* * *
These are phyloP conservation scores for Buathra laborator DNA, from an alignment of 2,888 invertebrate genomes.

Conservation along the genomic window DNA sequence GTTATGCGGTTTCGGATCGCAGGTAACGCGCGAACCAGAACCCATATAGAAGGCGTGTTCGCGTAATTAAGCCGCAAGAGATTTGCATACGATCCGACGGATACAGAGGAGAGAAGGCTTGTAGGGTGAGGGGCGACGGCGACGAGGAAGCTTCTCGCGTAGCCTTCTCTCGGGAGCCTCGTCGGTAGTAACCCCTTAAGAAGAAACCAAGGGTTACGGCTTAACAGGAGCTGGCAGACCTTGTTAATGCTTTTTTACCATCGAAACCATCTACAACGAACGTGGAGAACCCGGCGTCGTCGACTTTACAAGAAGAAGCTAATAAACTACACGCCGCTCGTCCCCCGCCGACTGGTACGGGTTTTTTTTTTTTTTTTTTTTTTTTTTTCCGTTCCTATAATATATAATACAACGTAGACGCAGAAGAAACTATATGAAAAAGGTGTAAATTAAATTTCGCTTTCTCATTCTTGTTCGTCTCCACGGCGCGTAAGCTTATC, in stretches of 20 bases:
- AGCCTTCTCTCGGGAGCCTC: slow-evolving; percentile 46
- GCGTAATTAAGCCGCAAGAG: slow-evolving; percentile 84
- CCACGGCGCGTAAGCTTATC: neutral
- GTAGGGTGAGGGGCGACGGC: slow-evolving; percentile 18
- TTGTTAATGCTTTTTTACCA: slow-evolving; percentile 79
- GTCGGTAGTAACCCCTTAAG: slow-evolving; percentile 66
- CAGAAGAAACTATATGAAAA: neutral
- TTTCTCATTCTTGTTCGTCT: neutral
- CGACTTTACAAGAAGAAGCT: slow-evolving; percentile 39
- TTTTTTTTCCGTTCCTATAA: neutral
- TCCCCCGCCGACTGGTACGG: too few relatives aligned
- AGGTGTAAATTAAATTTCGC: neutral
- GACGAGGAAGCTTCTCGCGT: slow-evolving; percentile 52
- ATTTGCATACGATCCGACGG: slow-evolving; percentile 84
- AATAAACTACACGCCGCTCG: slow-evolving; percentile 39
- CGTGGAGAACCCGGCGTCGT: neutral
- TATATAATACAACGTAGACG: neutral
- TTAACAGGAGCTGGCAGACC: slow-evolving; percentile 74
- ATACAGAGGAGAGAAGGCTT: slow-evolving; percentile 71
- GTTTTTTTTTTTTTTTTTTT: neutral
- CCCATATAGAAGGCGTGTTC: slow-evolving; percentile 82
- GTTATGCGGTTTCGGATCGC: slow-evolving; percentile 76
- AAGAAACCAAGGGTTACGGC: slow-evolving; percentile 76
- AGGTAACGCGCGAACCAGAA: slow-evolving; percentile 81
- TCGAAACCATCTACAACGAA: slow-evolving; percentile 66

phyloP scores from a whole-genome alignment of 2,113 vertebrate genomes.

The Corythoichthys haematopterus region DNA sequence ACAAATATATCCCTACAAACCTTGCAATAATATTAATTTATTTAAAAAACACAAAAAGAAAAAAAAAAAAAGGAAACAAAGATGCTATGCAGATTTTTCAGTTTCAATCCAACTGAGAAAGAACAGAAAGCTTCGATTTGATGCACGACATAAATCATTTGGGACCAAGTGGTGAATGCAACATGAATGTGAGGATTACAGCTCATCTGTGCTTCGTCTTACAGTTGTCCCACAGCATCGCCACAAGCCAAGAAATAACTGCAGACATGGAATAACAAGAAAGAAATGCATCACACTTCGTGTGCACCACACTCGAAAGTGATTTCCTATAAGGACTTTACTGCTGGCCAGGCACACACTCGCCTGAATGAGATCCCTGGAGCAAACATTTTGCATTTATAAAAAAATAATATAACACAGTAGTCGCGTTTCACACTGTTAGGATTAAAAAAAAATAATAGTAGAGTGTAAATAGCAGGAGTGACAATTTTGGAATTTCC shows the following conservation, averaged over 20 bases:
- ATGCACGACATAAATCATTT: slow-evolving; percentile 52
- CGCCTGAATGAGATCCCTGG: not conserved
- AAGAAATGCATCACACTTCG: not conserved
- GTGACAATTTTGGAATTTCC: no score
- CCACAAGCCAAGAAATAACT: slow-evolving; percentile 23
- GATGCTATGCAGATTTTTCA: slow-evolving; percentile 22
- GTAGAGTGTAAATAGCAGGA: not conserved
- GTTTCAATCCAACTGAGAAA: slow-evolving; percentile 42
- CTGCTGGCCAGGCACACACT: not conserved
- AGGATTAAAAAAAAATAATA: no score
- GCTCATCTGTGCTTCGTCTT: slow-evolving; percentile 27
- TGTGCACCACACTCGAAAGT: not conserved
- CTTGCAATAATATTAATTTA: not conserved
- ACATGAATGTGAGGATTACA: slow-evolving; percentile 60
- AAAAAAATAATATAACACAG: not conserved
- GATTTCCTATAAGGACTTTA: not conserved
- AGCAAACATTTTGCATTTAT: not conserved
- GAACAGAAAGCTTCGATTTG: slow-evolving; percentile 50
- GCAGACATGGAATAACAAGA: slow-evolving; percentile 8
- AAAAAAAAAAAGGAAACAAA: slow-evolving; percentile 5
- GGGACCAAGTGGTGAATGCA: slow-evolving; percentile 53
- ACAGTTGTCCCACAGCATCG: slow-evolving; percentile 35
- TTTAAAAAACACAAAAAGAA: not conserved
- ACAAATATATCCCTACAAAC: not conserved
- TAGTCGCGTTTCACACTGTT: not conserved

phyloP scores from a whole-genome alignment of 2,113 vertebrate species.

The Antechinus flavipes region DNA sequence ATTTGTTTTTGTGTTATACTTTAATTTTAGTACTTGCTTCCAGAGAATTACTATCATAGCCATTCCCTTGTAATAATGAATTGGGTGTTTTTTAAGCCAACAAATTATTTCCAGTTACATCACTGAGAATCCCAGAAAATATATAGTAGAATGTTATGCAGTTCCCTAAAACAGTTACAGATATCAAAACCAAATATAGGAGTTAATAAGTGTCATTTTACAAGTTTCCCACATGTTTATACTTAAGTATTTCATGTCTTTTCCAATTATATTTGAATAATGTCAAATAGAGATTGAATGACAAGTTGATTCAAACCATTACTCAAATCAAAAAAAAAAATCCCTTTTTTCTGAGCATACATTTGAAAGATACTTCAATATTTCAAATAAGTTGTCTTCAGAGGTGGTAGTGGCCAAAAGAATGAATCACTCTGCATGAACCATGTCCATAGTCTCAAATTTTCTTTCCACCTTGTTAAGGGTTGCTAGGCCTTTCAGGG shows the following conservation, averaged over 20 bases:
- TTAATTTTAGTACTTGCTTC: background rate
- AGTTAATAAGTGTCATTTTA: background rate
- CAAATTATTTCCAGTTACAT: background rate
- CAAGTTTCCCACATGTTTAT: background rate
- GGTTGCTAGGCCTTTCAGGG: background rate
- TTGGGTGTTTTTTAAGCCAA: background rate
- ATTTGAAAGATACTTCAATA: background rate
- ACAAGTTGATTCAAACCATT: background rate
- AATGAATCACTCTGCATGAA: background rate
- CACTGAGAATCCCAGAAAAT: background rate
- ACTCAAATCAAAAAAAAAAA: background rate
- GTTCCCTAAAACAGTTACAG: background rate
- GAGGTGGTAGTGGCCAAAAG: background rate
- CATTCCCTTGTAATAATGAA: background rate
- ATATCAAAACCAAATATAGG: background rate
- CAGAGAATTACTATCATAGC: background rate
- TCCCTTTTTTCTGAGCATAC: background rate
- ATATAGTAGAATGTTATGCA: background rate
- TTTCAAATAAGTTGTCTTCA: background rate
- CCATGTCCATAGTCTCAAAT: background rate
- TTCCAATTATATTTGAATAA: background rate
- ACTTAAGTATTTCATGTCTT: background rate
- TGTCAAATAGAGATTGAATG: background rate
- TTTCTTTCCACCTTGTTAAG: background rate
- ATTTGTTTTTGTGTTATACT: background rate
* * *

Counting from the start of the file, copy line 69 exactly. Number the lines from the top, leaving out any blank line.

- GAGGTGGTAGTGGCCAAAAG: background rate